There are reasons why wave energy is one of nature’s greatest untapped resources. The ocean is unforgiving. Salt water corrodes small parts on metal machinery. Waves can be a brutal and unpredictable force. But that same force makes the ocean an eternal source of kinetic energy, ripe for the harvest if only we can conquer it. In fact, the United States could power one-third of its electricity if engineers could develop a means to harness the wave energy along its coasts.
A team of researchers and engineers at Oscilla Power have taken on that challenge with hopes to succeed where so many others have failed. With a unit called Triton Wave Energy Converter (WEC), Oscilla has re-envisioned how power can be generated from wave energy.
Triton is a two-bodied wave energy device comprised of a surface float up top and a ring suspended in the ocean below. From above the device looks like a barge. From below, Triton looks like some kind of mechanical jellyfish. As the surface float undulates with the waves, the suspended ring resists that motion. This resistance generates energy.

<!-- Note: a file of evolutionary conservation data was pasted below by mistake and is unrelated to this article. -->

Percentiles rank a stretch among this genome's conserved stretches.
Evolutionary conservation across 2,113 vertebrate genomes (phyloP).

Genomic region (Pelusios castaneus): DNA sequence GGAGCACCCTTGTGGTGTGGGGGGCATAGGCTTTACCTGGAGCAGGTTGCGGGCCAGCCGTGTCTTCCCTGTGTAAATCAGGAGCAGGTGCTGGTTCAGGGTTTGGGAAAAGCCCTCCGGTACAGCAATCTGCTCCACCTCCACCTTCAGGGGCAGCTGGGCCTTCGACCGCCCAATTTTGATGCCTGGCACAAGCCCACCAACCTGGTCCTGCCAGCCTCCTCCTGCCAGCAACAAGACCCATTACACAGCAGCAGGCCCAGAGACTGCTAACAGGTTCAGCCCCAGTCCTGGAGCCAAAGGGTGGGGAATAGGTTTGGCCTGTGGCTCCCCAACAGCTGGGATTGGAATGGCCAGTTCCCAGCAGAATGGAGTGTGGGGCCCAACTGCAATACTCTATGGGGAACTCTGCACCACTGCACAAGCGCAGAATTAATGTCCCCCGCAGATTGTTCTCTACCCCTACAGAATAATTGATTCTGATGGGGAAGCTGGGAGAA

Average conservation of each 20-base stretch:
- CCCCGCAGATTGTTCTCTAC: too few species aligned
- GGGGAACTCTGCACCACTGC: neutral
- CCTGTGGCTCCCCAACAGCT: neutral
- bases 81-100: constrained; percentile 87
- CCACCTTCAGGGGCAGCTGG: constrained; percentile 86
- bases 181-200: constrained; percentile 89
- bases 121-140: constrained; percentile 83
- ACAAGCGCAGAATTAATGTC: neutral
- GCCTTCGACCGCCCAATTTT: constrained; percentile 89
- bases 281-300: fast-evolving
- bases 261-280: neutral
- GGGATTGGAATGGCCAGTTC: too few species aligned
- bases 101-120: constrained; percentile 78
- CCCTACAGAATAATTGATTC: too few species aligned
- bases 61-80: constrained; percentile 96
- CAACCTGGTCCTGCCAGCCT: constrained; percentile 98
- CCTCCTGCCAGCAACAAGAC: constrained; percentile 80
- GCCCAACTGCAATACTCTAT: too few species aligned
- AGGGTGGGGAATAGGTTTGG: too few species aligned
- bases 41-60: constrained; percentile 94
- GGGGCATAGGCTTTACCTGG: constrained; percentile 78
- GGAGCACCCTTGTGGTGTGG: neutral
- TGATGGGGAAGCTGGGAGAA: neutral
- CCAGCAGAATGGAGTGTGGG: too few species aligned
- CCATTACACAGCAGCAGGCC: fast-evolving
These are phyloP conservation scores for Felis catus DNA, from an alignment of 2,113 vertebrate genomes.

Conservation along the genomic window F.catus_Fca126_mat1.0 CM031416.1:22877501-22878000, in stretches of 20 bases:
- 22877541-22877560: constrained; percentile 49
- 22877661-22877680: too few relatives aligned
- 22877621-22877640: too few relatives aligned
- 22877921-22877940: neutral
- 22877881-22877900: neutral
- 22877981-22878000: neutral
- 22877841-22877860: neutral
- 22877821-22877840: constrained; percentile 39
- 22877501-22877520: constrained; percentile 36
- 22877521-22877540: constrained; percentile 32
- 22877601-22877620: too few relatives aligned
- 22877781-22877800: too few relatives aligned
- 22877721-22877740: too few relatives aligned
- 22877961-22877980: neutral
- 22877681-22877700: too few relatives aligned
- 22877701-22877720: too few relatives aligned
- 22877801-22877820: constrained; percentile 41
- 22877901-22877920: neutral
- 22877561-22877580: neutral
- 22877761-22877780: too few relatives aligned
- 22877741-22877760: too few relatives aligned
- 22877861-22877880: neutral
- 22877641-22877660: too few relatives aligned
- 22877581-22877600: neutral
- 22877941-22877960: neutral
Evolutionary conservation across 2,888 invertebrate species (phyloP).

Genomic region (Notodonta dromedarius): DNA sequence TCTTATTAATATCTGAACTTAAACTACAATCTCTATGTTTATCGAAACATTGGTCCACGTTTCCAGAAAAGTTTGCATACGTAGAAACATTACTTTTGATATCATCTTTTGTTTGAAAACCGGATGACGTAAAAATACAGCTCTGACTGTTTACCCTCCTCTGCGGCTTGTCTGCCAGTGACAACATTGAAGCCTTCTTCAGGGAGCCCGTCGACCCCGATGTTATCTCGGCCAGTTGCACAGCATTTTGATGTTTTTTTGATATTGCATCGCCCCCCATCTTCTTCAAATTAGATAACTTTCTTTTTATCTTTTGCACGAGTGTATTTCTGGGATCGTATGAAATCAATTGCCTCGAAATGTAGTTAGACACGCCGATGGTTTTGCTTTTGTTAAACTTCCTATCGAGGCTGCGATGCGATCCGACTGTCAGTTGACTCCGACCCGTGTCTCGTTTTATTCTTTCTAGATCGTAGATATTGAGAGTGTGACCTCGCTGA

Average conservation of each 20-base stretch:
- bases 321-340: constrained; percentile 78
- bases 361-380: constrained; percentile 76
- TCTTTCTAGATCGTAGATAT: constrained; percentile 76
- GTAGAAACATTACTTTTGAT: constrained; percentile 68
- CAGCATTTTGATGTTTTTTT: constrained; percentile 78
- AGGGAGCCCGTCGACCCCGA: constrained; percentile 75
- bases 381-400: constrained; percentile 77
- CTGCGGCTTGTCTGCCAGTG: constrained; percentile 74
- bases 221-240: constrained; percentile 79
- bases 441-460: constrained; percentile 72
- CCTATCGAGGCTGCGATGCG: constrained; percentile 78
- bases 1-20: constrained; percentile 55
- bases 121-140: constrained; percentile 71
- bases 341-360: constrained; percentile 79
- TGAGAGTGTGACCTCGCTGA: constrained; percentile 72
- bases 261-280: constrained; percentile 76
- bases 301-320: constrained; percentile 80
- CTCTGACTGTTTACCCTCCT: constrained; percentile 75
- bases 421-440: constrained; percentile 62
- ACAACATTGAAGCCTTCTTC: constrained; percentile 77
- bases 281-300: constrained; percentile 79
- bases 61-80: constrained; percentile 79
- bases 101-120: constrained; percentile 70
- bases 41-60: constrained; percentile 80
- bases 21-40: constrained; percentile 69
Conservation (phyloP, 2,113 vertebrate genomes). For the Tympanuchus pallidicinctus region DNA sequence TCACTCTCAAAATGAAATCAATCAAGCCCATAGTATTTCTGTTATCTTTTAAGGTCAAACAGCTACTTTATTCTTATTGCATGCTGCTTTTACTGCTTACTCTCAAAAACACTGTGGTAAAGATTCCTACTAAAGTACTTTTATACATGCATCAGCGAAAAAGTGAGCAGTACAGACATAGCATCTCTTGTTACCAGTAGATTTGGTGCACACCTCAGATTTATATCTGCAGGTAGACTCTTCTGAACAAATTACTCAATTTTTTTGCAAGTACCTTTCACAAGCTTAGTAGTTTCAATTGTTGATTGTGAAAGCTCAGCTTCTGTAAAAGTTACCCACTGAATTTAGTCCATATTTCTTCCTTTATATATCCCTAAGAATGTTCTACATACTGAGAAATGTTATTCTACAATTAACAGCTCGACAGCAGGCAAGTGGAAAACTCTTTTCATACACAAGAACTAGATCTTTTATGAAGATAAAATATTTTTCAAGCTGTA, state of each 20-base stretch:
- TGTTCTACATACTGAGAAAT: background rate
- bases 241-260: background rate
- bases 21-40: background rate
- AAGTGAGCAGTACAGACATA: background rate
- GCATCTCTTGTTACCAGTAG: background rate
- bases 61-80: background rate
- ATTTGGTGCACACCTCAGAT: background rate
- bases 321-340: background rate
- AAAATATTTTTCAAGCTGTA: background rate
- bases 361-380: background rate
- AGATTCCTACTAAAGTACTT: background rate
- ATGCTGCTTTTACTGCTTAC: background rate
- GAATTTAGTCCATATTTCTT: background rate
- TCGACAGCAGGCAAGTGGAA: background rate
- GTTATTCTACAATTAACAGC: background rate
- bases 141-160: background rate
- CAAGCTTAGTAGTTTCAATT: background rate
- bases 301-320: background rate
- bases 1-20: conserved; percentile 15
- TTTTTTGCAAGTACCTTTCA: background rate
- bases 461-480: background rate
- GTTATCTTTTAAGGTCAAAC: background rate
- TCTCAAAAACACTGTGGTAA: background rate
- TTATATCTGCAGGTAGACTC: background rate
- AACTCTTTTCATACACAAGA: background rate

Previous machines designed to convert waves into usable energy have proven to be too fragile, complex, and expensive for the unforgiving force of the ocean. Small parts corrode when exposed to salt water for too long, and the oceans unpredictability means it’s often economically unviable to install and maintain machinery.
Oscilla thinks moving parts have doomed previous designs, so the company sought to remove these from their device. Where most other electric generators use displacement or the rotation of a turbine to generate energy, the Triton squeezes metal alloys to create alternating magnetic poles in the metal.
Triton may be billed as a simplified energy conversion system, but it isn’t a small one. The full-scale device measure almost 100 feet in length. At this size, Oscilla says each Triton will be able to deliver more than 600kW on average – an intriguing promise, but definitely one we’ll want to see before we believe.